[9.]This portrait of a worthy knight should be placed side by side with that of a worthy lady, viz. Constance. See Man of Law’s Tale, B 162-8.
[11.]Wold, willed. The later E. would is dead, as a past participle, and only survives as a past tense. It is scarce even in Middle English, but occurs in P. Plowman, B. xv. 258—‘if God hadde wolde [better wold] hym-selue.’ See also Leg. Good Women, 1209, and note.
[22.]Aventure, luck; in this case, good luck.
[23.]Here is certainly a false rime; Chaucer nowhere else rimes -oure with -ure. But the conditions under which the poem was written were quite exceptional (see note to l. 79); so that this is no proof that the poem is spurious. There is a false rime in Sir Topas, Group B, l. 2092 (see my note).
[25.]In this second Ballad or Movement, an element of disturbance is introduced; jealous suspicions arise, but are put aside. Like the third Ballad, it is addressed to Love, which occurs, in the vocative case, in ll. 25, 49, and 57.
[26.]Men, one; the impersonal pronoun; quite as applicable to a woman as to a man. Cf. F. on.
[31.]The French text shews that we must read Pleyne, not Pleye; besides, it makes better sense. This correction is due to Mr. Paget Toynbee; see his Specimens of Old French, p. 492.
[33.]‘May Jealousy be hanged, for she is so inquisitive that she would like to know everything. She suspects everything, however innocent.’ Such is the general sense.
[37.]The final e in lov-e is sounded, being preserved from elision by the cæsura. The sense is—‘so dearly is love purchased in (return for) what he gives; he often gives inordinately, but bestows more sorrow than pleasure.’
[46.]Nouncerteyn, uncertainty; as in Troilus, i. 337. A parallel formation to nounpower, impotence, which occurs in Chaucer’s tr. of Boethius, bk. iii. pr. 5, l. 14.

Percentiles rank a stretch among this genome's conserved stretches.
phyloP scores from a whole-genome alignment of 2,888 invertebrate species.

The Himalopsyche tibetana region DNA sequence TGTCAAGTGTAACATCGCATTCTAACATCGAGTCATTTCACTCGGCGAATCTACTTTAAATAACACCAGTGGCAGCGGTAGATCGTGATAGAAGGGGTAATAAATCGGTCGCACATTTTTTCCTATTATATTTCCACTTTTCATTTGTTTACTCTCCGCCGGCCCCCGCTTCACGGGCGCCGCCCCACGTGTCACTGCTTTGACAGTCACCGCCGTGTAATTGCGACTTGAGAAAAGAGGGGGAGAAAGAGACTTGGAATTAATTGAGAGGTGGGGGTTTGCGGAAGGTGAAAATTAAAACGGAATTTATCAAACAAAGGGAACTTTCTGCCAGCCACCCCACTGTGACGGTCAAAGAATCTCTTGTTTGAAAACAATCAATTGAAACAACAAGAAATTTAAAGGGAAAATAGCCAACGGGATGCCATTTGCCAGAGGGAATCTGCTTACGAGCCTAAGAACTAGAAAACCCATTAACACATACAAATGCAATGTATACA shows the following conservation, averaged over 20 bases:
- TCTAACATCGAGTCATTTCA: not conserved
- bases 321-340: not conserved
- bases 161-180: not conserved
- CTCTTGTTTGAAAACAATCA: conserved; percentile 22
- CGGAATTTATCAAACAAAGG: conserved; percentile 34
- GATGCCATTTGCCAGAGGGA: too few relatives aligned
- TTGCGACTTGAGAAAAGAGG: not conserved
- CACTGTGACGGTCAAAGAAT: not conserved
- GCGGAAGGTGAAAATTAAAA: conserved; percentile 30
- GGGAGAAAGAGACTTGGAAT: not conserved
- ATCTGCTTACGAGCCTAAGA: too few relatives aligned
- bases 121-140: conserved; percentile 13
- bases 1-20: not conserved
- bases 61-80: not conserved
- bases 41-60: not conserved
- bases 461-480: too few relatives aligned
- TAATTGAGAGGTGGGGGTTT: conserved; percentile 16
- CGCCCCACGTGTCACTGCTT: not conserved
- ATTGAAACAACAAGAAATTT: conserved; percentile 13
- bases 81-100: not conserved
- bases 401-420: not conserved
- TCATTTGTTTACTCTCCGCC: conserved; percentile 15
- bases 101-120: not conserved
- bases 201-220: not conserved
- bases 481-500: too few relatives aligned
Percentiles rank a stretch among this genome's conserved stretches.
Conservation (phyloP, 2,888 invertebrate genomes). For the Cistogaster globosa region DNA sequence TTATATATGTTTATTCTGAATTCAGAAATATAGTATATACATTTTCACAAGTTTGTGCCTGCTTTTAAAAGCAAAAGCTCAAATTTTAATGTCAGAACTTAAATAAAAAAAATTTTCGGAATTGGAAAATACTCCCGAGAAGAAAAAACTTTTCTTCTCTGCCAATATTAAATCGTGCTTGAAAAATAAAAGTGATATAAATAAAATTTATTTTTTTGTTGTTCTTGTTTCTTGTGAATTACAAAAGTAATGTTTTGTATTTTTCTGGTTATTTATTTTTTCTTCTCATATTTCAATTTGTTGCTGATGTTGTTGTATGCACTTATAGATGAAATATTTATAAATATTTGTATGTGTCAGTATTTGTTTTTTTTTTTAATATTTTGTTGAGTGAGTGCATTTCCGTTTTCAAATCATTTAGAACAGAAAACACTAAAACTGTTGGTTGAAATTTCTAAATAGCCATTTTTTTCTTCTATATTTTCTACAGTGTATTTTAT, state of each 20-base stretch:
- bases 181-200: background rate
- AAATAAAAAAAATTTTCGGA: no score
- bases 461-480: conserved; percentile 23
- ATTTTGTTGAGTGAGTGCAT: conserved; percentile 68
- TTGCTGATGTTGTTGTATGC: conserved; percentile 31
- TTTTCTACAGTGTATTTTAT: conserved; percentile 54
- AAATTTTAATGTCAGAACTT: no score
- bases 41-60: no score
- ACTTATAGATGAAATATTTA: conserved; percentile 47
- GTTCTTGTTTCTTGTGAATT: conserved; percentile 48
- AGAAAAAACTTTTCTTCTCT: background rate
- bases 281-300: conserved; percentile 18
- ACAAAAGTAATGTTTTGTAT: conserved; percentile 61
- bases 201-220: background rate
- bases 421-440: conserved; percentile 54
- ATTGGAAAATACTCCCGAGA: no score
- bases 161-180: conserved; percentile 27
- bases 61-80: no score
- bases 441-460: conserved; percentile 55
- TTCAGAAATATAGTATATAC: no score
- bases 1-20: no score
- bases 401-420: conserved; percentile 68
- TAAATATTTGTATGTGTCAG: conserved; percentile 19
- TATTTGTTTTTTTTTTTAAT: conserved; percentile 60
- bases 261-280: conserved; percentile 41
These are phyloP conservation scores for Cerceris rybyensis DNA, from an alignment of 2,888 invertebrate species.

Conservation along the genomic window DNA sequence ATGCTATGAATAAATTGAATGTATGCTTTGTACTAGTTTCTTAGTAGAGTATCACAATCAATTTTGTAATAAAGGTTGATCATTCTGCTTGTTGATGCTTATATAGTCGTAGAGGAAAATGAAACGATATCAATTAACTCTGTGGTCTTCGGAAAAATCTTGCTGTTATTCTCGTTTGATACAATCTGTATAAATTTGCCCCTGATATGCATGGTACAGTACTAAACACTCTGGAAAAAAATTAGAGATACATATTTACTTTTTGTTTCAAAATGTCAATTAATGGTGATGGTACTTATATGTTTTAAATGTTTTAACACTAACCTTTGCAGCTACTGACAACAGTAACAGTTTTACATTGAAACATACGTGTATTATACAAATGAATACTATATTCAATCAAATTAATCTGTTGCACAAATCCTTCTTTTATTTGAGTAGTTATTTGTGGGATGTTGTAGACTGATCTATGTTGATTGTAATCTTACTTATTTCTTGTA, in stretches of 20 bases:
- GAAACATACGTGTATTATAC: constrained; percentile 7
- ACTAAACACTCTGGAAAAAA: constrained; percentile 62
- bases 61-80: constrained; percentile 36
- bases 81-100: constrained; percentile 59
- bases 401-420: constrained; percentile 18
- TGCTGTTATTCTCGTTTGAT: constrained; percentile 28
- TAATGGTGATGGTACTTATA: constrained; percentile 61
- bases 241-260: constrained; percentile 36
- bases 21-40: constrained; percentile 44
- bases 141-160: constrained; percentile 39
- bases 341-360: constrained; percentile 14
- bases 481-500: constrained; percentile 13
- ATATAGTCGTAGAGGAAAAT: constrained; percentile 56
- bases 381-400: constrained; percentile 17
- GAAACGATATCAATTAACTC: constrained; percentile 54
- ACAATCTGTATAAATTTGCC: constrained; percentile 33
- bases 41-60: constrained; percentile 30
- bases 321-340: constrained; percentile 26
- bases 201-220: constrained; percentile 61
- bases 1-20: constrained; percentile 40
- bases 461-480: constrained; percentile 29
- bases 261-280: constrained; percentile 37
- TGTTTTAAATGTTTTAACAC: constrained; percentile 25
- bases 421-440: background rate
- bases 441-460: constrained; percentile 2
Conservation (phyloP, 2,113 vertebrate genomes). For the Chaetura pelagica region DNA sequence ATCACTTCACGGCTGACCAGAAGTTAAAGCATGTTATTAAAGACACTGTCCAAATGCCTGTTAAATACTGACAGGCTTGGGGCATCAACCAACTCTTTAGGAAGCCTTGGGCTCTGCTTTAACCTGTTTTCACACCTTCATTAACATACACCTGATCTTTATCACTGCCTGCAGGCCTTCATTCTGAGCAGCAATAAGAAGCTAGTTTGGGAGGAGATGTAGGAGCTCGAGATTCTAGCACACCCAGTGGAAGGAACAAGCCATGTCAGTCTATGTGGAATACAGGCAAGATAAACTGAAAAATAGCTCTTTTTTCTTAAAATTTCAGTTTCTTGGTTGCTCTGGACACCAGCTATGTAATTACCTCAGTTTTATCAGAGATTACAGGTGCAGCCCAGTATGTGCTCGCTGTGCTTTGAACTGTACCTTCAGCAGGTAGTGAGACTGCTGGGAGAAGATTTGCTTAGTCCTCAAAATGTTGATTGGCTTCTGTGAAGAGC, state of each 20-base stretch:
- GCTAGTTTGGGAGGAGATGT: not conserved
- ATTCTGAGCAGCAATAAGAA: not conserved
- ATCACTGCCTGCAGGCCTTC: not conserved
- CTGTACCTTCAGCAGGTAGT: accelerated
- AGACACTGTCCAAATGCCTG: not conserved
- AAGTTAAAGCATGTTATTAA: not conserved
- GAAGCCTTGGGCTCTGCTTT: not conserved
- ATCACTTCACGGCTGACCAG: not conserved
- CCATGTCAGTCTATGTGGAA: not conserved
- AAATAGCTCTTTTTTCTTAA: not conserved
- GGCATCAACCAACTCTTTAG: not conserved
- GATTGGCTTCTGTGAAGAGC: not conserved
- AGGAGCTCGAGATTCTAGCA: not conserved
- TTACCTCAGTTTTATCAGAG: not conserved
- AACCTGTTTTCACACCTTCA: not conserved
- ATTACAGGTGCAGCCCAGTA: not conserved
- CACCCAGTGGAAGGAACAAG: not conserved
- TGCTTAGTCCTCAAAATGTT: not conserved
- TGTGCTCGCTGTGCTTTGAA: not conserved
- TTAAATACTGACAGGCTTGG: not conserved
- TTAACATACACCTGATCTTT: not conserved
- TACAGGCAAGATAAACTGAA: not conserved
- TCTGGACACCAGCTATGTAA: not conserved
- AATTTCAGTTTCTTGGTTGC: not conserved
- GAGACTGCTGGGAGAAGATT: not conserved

[49.]In this third Ballad, Venus says she is glad to continue in her love, and contemns jealousy. She is thankful for her good fortune, and will never repent her choice.
[50.]Lace, snare, entanglement. Chaucer speaks of the lace of love, and the lace of Venus; Kn. Tale, 959, 1093 (A 1817, 1951).
[52.]To lete of, to leave off, desist.
[56.]All the MSS. read never; yet I believe it should be nat (not).
[62.]‘Let the jealous (i. e. Jealousy) put it to the test, (and so prove) that I will never, for any woe, change my mind.’
[69.]Wey, highroad. Wente, footpath.
[70.]The reading ye, for I, is out of the question; for herte is addressed as thou. So in l. 66, we must needs read thee, not you.
[73.]Princess. As the MSS. vary between Princesse and Princes, it is difficult to know whether the Envoy is addressed to a princess or to princes. It is true that Fortune seems to be addressed to three princes collectively, but this is unusual, and due to the peculiar form of that Envoy, which is supposed to be spoken by Fortune, not by the author. Moreover, the MSS. of Fortune have only the readings Princes and Princis; not one of them has Princesse.
[76.]Eld, old age. See a similar allusion in Lenvoy to Scogan, 35, 38.
[79.]Penaunce, great trouble. The great trouble was caused, not by Chaucer’s having any difficulty in finding rimes (witness his other Ballads), but in having to find rimes, to translate somewhat closely, and yet to adapt the poem in a way acceptable to the ‘princess,’ all at once. See further in the Introduction.
[81.]Curiositee, i. e. intricacy of metre. The line is too long. I would read To folwe in word the curiositee; and thus get rid of the puzzling phrase word by word, which looks like a gloss.
[82.]Graunson. He is here called the flower of the poets of France. He was, accordingly, not an Englishman. According to Shirley, he was a knight of Savoy, which is correct. Sir Oto de Graunson received an annuity of £126 13s. 4d. from Richard II., in November, 1393, for services rendered; see the mention of him in the Patent Rolls, 17 Rich. II., p. 1, no. 339, sixth skin; printed in Furnivall’s Trial Forewords, p. 123. It is there expressly said that his sovereign seigneur was the Count of Savoy, but he had taken an oath of allegiance to the king of England. The same Graunson received a payment from Richard in 1372, and at other times. See the article by Dr. Piaget referred to in the Introduction.